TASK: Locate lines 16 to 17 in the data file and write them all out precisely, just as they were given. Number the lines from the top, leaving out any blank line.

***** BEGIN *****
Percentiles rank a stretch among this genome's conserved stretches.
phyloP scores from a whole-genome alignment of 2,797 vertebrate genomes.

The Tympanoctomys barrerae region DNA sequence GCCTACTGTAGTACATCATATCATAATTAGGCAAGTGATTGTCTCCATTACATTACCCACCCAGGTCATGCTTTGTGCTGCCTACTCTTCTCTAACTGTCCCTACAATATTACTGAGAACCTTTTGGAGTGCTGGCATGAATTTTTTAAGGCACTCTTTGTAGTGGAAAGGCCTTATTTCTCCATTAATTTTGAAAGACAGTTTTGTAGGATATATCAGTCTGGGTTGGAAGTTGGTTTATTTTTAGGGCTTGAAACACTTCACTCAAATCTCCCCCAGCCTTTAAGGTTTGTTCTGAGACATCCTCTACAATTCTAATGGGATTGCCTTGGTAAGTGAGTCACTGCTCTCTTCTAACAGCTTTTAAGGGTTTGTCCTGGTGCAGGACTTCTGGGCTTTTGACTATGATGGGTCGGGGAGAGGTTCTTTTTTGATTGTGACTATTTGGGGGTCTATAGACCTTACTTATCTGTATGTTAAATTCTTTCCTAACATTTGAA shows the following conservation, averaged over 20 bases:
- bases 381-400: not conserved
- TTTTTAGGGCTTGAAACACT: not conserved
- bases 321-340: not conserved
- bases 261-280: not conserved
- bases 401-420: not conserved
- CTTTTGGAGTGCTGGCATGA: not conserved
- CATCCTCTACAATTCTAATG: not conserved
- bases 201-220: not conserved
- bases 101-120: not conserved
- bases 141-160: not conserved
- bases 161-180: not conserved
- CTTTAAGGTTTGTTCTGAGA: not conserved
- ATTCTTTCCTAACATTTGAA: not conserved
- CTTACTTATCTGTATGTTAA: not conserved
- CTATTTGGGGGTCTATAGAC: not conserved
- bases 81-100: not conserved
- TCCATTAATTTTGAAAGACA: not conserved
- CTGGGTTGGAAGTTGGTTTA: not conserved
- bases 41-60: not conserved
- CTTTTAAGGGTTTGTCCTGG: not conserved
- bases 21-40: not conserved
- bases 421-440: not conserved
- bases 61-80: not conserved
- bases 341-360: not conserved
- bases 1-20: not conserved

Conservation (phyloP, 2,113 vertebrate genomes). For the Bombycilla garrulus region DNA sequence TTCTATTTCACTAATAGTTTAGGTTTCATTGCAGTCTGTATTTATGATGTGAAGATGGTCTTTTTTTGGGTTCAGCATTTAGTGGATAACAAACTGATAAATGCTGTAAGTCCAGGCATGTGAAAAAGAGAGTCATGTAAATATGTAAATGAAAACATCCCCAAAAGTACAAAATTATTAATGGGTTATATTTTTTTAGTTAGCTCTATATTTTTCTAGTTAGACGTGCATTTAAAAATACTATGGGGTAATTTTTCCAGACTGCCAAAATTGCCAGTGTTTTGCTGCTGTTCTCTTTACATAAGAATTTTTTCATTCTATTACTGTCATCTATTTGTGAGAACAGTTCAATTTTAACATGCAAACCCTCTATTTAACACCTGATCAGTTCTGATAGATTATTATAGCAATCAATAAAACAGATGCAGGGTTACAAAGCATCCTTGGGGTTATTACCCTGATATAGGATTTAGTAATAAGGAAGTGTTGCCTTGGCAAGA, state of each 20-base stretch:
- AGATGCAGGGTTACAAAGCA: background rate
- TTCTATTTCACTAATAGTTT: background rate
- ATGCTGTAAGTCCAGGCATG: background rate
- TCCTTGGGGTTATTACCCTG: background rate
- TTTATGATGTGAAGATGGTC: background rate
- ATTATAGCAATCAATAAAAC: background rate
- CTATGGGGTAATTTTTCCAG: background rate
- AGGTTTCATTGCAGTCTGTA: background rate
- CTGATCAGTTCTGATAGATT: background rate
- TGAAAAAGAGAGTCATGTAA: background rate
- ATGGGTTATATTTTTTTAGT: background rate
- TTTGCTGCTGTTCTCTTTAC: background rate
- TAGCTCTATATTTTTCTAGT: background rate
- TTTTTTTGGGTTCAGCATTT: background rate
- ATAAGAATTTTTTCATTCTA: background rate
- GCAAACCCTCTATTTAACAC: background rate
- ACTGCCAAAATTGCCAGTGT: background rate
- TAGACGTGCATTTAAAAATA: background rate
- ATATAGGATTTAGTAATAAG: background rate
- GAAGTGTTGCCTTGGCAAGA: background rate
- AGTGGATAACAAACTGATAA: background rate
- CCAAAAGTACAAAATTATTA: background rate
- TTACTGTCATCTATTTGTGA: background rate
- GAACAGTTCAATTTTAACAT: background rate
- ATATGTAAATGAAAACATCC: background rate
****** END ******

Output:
- ATTCTTTCCTAACATTTGAA: not conserved
- CTTACTTATCTGTATGTTAA: not conserved